A combination of road, canal and rail links all converging on Portadown gave it the nickname "Hub of the North" and this created employment through mass industry as well as benefitting the traditional agronomy of the area. In particular the Newry Canal opened up waterborne trade from Lough Neagh to the East coast at Newry and Belfast leaving Portadown ideally situated to take full advantage of the trading routes. With the establishment of the Great Northern Railway the overland trading routes were extended and delivery times shortened as well as creating further employment in the railway industry from 1852 when the first station opened in the town which increased when the repair yards were opened in 1925.


There are many companies that have been a part Portadown's history:

  • W.D. Irwin & Sons Ltd Irwin's Bakery. Irwin's was established in 1912 by the grandfather William David Irwin, grandfather of the existing joint managing directors, as a grocery retailer. Irwin's wife and sister-in-law were talented home-bakers, who baked cakes and bakery items for the shop. Soon additional bakers were employed to cope with the increasing trade, expanding the bakery out behind the shop. It moved to larger premises at Carn in 1994. The High Street Mall shopping centre now stands in place of the old bakery. Today Irwin's bakery is the largest independent bakery in Northern Ireland. Its products are supplied to supermarket chains such as Sainsbury’s, Asda and Tesco, and other retail outlets, right down to small corner shops.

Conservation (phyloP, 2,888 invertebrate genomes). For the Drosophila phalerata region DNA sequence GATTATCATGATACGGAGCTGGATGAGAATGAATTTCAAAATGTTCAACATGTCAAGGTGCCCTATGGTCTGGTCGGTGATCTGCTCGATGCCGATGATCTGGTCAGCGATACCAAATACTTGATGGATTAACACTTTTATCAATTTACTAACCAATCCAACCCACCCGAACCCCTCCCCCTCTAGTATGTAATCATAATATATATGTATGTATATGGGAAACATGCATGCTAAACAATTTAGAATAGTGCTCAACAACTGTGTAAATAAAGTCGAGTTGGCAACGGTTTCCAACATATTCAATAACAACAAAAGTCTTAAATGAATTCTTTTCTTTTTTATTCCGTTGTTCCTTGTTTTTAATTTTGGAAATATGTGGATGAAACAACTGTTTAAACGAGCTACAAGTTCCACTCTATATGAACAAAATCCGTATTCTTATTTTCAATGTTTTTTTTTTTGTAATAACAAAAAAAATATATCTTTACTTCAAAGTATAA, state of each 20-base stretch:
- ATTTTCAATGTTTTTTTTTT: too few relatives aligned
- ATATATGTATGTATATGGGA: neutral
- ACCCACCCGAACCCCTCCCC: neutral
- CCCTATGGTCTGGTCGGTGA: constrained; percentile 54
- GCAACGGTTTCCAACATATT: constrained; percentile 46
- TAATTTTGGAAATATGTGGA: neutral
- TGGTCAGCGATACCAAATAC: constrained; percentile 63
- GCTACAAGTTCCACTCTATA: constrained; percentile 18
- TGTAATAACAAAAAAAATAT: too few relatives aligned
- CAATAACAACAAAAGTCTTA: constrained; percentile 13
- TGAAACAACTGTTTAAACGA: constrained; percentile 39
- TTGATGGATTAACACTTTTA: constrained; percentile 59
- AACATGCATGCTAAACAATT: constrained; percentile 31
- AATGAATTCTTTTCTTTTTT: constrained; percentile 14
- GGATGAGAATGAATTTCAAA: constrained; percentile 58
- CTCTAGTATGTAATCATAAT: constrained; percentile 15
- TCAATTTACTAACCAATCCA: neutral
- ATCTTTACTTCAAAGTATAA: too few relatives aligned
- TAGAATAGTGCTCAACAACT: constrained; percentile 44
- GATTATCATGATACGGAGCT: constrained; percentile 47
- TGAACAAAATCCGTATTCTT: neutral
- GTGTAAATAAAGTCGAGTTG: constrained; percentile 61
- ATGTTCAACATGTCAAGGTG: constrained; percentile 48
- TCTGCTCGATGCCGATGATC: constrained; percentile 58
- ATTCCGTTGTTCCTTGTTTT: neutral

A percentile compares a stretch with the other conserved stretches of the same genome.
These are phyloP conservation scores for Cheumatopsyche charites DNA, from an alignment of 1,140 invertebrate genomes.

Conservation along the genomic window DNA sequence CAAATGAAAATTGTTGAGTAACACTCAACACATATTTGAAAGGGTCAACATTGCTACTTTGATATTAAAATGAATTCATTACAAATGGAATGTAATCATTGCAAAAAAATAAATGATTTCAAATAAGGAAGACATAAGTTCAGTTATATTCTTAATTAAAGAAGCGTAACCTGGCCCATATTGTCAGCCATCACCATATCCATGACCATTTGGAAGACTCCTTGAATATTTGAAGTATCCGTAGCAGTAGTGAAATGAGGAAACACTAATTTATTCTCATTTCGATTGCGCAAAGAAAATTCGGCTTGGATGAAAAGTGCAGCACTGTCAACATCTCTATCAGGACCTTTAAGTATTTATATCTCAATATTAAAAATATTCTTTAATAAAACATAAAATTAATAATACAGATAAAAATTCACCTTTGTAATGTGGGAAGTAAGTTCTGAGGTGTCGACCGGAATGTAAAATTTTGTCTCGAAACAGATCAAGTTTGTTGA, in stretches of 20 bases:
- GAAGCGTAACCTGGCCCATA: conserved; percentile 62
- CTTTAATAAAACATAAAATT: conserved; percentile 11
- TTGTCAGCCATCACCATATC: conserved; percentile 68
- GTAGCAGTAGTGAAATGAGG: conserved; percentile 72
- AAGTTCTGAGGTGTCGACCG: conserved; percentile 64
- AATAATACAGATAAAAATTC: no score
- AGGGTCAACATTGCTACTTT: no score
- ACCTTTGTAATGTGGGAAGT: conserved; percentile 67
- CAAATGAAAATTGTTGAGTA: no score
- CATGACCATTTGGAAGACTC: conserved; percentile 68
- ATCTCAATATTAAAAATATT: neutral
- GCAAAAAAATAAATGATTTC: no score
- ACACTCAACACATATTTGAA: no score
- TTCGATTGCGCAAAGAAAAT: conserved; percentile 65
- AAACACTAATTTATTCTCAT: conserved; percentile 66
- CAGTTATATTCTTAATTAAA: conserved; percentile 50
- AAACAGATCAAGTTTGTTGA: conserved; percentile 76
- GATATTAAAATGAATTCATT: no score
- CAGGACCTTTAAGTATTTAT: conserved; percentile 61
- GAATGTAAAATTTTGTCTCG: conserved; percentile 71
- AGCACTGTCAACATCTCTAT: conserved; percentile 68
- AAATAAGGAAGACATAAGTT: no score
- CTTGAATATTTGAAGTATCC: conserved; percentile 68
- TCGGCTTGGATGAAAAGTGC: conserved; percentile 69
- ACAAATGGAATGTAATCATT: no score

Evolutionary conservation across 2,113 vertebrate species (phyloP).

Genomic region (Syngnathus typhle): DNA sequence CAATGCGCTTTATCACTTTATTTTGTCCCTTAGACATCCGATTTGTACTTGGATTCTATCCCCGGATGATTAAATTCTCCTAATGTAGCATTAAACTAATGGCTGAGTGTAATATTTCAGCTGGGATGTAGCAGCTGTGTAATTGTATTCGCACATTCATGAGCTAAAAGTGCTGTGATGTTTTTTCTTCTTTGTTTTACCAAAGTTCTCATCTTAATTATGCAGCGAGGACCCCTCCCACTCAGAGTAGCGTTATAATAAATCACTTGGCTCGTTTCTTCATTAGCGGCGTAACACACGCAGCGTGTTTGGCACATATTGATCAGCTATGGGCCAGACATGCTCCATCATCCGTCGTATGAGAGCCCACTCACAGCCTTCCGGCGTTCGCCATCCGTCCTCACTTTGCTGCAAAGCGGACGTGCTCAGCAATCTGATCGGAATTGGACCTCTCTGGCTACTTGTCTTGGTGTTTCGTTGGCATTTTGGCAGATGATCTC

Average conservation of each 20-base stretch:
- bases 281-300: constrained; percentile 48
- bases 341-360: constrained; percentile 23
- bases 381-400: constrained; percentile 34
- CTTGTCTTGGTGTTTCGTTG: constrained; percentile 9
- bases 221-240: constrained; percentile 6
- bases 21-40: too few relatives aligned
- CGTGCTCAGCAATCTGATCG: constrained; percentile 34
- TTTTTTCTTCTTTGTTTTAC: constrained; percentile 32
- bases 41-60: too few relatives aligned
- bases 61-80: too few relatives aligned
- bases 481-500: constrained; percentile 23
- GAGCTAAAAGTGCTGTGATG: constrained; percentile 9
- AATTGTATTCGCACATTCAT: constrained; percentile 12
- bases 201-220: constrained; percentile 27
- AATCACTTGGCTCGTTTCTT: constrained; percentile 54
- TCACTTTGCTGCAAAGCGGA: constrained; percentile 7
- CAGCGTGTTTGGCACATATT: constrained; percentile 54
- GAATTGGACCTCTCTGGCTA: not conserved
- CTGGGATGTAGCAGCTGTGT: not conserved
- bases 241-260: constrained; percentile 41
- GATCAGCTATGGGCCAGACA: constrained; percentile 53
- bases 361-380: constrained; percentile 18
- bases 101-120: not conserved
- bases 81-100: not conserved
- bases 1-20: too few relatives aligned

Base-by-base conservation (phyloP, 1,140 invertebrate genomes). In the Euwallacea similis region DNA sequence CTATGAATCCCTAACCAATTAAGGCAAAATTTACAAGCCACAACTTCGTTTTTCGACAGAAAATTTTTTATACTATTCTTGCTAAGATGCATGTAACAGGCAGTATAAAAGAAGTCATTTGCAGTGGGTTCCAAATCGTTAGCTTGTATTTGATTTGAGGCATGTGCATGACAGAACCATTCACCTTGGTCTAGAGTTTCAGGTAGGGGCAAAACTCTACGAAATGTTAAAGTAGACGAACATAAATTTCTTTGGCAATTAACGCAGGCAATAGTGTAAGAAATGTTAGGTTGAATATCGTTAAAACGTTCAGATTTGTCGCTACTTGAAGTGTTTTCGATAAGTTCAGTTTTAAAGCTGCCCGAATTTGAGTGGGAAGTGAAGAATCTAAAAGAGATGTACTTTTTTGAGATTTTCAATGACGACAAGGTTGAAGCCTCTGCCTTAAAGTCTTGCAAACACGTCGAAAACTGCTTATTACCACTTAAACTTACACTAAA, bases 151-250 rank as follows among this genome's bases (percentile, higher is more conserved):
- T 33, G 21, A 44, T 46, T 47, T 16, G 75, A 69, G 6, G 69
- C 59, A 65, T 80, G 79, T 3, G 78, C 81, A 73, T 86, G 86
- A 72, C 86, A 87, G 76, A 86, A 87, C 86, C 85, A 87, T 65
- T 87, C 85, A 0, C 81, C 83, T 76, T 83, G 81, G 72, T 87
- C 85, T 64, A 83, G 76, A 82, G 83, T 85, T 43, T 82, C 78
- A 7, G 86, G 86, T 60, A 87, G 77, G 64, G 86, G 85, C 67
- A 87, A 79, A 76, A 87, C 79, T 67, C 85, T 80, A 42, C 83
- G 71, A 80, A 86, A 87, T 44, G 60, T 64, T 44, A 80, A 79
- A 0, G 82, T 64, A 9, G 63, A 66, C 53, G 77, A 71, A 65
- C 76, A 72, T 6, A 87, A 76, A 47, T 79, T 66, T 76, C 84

• Wade (Ireland) Ltd. Wade Ceramics had a substantial plant in Portadown between 1946 and 1989 in Watson Street, Edenderry, adjacent to the Victorian Railway Station which was closed in the 1970s.
  • The Great Northern Railway. A large facility built by the GNR adjacent to West Street was the epicentre of rail travel in Northern Ireland. Intersected by lines which went from Belfast to Dublin, Armagh, Dungannon and Derry the facility also had maintenance facilities for engines, good wagons and carriages. The large concrete structures of the repair sheds dominated the skyline on the west of the town centre until their demolition in the mid 1970's.
  • Ulster Carpets Ltd established in the town since 1938 was the major employer through most of the 1950s to 1980's, engaged in the manufacture of fine woolen Axminster.
  • Henry Denny & Sons (NI) Ltd. Originally established in Obins Street, but moved to Corcrain. Acquired by Kerry Group in 1982.

Linen Manufacturing